Charcoal-based toothpastes may be one of the trendiest dental products around, but new research suggests they may increase the risk of abrasions, contribute to tooth decay and actually fail to whiten teeth.
According to a new review published in the British Dental Journal, those tempted by such products should approach them with caution because many of them don’t contain fluoride, which is crucial for fighting tooth decay.
The review examined 50 charcoal toothpastes and found that just eight per cent of them actually contained fluoride. The review also found that even among the products that do contain the substance, their effectiveness might be rendered obsolete because charcoal can actually inactivate fluoride.
Among those tested, more than 50 per cent claimed to have therapeutic benefits while 30 per cent claimed to strengthen or fortify teeth. Other claims identified in the review included detoxification (46 per cent), antibacterial or antiseptic properties (44 per cent) and antifungal benefits (12% per cent). But experts behind the review say that none of these claims have been proven.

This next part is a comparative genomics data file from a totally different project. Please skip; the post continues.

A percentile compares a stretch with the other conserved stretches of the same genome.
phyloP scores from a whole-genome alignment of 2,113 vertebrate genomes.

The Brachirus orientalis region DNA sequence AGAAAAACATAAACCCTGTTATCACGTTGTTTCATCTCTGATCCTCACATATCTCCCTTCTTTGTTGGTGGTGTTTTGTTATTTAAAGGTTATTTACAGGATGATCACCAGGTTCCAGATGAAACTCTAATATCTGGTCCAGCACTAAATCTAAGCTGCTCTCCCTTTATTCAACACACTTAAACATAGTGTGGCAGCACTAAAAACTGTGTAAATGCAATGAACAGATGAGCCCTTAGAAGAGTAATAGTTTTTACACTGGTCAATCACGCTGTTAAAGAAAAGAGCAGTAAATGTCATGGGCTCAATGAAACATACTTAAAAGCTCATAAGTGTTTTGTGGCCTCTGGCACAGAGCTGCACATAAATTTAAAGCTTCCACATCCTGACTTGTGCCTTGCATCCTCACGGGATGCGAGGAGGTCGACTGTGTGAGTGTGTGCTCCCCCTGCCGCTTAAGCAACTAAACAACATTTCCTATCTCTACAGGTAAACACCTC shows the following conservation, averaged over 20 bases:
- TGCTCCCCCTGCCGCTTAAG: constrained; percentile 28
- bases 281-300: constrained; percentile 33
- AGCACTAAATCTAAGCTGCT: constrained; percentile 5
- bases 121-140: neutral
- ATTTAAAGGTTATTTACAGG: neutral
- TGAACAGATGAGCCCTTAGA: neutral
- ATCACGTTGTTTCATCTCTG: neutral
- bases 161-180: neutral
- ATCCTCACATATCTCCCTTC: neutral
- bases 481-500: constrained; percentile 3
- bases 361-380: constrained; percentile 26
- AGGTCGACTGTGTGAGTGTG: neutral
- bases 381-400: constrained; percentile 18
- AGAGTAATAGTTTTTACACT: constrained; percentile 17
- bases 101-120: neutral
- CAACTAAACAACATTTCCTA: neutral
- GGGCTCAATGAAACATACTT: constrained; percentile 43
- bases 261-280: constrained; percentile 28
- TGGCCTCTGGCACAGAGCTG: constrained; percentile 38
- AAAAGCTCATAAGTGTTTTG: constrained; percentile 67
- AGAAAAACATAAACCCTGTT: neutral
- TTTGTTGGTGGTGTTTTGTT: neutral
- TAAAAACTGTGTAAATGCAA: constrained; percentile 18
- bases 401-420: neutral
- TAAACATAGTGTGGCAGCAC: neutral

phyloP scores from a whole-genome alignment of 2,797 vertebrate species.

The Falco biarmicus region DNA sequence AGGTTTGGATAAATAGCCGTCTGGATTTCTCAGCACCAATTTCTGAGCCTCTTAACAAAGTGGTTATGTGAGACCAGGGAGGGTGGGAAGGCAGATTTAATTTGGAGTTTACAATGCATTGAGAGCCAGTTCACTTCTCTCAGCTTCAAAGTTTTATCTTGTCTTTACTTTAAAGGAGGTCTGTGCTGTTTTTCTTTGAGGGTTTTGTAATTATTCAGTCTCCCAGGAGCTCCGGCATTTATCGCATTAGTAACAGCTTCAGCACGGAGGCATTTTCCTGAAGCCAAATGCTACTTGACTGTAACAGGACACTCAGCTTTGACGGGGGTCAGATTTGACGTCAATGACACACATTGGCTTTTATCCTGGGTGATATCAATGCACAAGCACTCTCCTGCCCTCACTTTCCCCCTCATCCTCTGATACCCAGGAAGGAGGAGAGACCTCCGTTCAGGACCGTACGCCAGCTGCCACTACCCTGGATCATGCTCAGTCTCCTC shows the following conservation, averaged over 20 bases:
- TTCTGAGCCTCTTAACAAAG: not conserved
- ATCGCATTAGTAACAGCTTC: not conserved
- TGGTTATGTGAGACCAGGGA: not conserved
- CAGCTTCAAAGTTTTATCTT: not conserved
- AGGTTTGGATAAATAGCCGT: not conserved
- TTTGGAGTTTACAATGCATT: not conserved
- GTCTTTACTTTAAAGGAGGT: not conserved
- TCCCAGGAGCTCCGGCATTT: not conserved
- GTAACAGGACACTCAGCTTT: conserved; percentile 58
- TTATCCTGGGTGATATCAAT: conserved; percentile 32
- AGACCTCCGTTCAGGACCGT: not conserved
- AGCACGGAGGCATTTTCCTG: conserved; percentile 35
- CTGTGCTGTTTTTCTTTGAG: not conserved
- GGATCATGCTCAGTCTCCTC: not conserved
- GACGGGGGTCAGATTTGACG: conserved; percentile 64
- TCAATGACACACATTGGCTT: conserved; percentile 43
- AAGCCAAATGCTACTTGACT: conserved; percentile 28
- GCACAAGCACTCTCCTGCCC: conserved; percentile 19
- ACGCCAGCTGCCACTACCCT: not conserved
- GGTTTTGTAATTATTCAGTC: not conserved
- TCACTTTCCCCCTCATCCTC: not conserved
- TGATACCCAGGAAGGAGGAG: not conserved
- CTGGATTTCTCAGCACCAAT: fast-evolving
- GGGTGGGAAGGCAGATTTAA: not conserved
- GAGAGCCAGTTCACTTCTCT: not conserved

Nearly all of the toothpastes (96 per cent) also claimed to have teeth whitening properties, but the review states that charcoal-based pastes or powders contain an insufficient amount of free radical bleaching agent for them to have any whitening or stain-removing effect.
The review also identified a number of potential health risks with charcoal-based toothpastes due to the possible inclusion of carcinogenic polyaromatic hydrocarbon in charcoal, the group of chemicals that naturally occur in coal, crude oil and gasoline.
Dr Linda Greenwall, lead author of the study and member of the British Dental Bleaching Society, who conducted the research, urged consumers to check the ingredients of charcoal-based toothpastes before use to ensure they contain fluoride. Calcium and phosphate are also needed in order to strengthen enamel, she added.
“Not all charcoal toothpastes are the same and some could potentially be causing lasting damage to a person’s teeth,” Greenwall continued. “Toothpastes should contain fluoride to have additional health benefits for the teeth.
“The most worrying aspect about the marketing of charcoal pastes and powders appears to be a strong emphasis on the benefits which appeal to consumers, which have yet to be disproved. This ‘scientifically claimed until proved wrong’ approach is favoured over substantiated, evidence-based promotion.”
A spokesperson for the British Dental Bleaching Society added that if you’re considering whitening your teeth, you should visit your dentist first, adding: “Charcoal toothpastes do not whiten teeth. They may help to remove yellow plaque from the surfaces of your teeth, but they do not whiten teeth.”